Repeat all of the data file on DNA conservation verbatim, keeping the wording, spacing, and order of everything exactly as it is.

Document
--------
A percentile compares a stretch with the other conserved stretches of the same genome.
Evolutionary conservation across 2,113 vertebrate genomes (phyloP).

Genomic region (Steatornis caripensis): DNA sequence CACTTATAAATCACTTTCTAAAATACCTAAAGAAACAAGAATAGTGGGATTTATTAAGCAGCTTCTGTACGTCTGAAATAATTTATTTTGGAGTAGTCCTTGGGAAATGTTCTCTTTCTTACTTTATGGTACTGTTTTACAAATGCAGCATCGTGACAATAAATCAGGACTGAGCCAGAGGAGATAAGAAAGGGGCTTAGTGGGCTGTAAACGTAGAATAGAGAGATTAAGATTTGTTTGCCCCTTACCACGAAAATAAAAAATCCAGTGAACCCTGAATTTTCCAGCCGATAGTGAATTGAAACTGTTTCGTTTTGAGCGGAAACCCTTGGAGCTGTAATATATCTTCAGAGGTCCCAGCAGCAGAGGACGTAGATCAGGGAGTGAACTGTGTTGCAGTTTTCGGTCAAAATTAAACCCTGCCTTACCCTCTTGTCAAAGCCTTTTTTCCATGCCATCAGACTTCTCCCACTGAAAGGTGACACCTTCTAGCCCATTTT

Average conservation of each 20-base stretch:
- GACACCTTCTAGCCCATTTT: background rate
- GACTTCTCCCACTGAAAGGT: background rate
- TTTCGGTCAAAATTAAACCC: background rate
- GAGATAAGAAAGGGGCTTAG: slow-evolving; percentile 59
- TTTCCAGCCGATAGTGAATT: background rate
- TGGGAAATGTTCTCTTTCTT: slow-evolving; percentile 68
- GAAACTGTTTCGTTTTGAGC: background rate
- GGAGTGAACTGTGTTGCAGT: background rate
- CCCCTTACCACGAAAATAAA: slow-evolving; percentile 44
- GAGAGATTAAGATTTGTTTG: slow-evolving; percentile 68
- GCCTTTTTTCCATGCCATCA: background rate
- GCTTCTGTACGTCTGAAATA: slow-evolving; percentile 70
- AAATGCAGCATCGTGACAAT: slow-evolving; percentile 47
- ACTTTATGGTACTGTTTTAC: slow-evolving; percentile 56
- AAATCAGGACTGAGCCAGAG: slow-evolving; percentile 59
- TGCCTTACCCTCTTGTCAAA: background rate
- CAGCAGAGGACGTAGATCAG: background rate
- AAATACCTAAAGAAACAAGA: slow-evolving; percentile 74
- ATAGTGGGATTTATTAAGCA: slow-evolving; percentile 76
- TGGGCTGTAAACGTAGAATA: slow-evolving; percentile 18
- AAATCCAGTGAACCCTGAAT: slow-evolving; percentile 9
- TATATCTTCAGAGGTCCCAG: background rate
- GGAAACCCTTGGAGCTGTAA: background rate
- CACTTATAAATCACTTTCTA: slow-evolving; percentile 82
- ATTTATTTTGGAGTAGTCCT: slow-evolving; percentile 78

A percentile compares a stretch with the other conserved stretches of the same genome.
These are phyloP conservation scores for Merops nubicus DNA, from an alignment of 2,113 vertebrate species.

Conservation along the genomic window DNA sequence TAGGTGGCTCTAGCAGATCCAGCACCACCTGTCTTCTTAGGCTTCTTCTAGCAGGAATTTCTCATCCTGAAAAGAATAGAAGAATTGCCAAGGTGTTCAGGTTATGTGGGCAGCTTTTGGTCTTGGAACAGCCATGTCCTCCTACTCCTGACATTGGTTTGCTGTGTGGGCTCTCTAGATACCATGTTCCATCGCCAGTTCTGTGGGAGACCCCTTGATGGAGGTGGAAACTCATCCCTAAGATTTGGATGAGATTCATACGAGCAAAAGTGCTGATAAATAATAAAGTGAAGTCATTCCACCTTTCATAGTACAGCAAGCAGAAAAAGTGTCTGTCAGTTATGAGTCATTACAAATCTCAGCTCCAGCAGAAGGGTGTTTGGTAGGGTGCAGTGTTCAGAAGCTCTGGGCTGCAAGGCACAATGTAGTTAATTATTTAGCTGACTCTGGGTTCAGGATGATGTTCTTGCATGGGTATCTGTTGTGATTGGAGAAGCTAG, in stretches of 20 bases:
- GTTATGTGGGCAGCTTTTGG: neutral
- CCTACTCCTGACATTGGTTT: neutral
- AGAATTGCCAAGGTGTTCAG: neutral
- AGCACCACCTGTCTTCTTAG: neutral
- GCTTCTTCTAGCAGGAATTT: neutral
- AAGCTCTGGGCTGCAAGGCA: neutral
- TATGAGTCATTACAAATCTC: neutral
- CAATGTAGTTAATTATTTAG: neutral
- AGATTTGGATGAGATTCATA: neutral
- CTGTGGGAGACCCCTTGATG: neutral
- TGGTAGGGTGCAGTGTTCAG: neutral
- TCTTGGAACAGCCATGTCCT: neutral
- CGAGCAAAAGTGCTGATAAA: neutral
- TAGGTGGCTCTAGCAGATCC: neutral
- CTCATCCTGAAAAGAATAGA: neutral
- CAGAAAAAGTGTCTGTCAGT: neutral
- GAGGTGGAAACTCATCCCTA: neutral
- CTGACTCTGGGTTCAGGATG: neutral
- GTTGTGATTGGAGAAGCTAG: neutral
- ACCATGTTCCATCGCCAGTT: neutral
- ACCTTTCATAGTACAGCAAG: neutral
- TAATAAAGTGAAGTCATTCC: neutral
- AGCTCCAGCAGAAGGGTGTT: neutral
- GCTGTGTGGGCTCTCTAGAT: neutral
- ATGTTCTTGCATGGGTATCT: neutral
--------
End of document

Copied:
A percentile compares a stretch with the other conserved stretches of the same genome.
Evolutionary conservation across 2,113 vertebrate genomes (phyloP).

Genomic region (Steatornis caripensis): DNA sequence CACTTATAAATCACTTTCTAAAATACCTAAAGAAACAAGAATAGTGGGATTTATTAAGCAGCTTCTGTACGTCTGAAATAATTTATTTTGGAGTAGTCCTTGGGAAATGTTCTCTTTCTTACTTTATGGTACTGTTTTACAAATGCAGCATCGTGACAATAAATCAGGACTGAGCCAGAGGAGATAAGAAAGGGGCTTAGTGGGCTGTAAACGTAGAATAGAGAGATTAAGATTTGTTTGCCCCTTACCACGAAAATAAAAAATCCAGTGAACCCTGAATTTTCCAGCCGATAGTGAATTGAAACTGTTTCGTTTTGAGCGGAAACCCTTGGAGCTGTAATATATCTTCAGAGGTCCCAGCAGCAGAGGACGTAGATCAGGGAGTGAACTGTGTTGCAGTTTTCGGTCAAAATTAAACCCTGCCTTACCCTCTTGTCAAAGCCTTTTTTCCATGCCATCAGACTTCTCCCACTGAAAGGTGACACCTTCTAGCCCATTTT

Average conservation of each 20-base stretch:
- GACACCTTCTAGCCCATTTT: background rate
- GACTTCTCCCACTGAAAGGT: background rate
- TTTCGGTCAAAATTAAACCC: background rate
- GAGATAAGAAAGGGGCTTAG: slow-evolving; percentile 59
- TTTCCAGCCGATAGTGAATT: background rate
- TGGGAAATGTTCTCTTTCTT: slow-evolving; percentile 68
- GAAACTGTTTCGTTTTGAGC: background rate
- GGAGTGAACTGTGTTGCAGT: background rate
- CCCCTTACCACGAAAATAAA: slow-evolving; percentile 44
- GAGAGATTAAGATTTGTTTG: slow-evolving; percentile 68
- GCCTTTTTTCCATGCCATCA: background rate
- GCTTCTGTACGTCTGAAATA: slow-evolving; percentile 70
- AAATGCAGCATCGTGACAAT: slow-evolving; percentile 47
- ACTTTATGGTACTGTTTTAC: slow-evolving; percentile 56
- AAATCAGGACTGAGCCAGAG: slow-evolving; percentile 59
- TGCCTTACCCTCTTGTCAAA: background rate
- CAGCAGAGGACGTAGATCAG: background rate
- AAATACCTAAAGAAACAAGA: slow-evolving; percentile 74
- ATAGTGGGATTTATTAAGCA: slow-evolving; percentile 76
- TGGGCTGTAAACGTAGAATA: slow-evolving; percentile 18
- AAATCCAGTGAACCCTGAAT: slow-evolving; percentile 9
- TATATCTTCAGAGGTCCCAG: background rate
- GGAAACCCTTGGAGCTGTAA: background rate
- CACTTATAAATCACTTTCTA: slow-evolving; percentile 82
- ATTTATTTTGGAGTAGTCCT: slow-evolving; percentile 78

A percentile compares a stretch with the other conserved stretches of the same genome.
These are phyloP conservation scores for Merops nubicus DNA, from an alignment of 2,113 vertebrate species.

Conservation along the genomic window DNA sequence TAGGTGGCTCTAGCAGATCCAGCACCACCTGTCTTCTTAGGCTTCTTCTAGCAGGAATTTCTCATCCTGAAAAGAATAGAAGAATTGCCAAGGTGTTCAGGTTATGTGGGCAGCTTTTGGTCTTGGAACAGCCATGTCCTCCTACTCCTGACATTGGTTTGCTGTGTGGGCTCTCTAGATACCATGTTCCATCGCCAGTTCTGTGGGAGACCCCTTGATGGAGGTGGAAACTCATCCCTAAGATTTGGATGAGATTCATACGAGCAAAAGTGCTGATAAATAATAAAGTGAAGTCATTCCACCTTTCATAGTACAGCAAGCAGAAAAAGTGTCTGTCAGTTATGAGTCATTACAAATCTCAGCTCCAGCAGAAGGGTGTTTGGTAGGGTGCAGTGTTCAGAAGCTCTGGGCTGCAAGGCACAATGTAGTTAATTATTTAGCTGACTCTGGGTTCAGGATGATGTTCTTGCATGGGTATCTGTTGTGATTGGAGAAGCTAG, in stretches of 20 bases:
- GTTATGTGGGCAGCTTTTGG: neutral
- CCTACTCCTGACATTGGTTT: neutral
- AGAATTGCCAAGGTGTTCAG: neutral
- AGCACCACCTGTCTTCTTAG: neutral
- GCTTCTTCTAGCAGGAATTT: neutral
- AAGCTCTGGGCTGCAAGGCA: neutral
- TATGAGTCATTACAAATCTC: neutral
- CAATGTAGTTAATTATTTAG: neutral
- AGATTTGGATGAGATTCATA: neutral
- CTGTGGGAGACCCCTTGATG: neutral
- TGGTAGGGTGCAGTGTTCAG: neutral
- TCTTGGAACAGCCATGTCCT: neutral
- CGAGCAAAAGTGCTGATAAA: neutral
- TAGGTGGCTCTAGCAGATCC: neutral
- CTCATCCTGAAAAGAATAGA: neutral
- CAGAAAAAGTGTCTGTCAGT: neutral
- GAGGTGGAAACTCATCCCTA: neutral
- CTGACTCTGGGTTCAGGATG: neutral
- GTTGTGATTGGAGAAGCTAG: neutral
- ACCATGTTCCATCGCCAGTT: neutral
- ACCTTTCATAGTACAGCAAG: neutral
- TAATAAAGTGAAGTCATTCC: neutral
- AGCTCCAGCAGAAGGGTGTT: neutral
- GCTGTGTGGGCTCTCTAGAT: neutral
- ATGTTCTTGCATGGGTATCT: neutral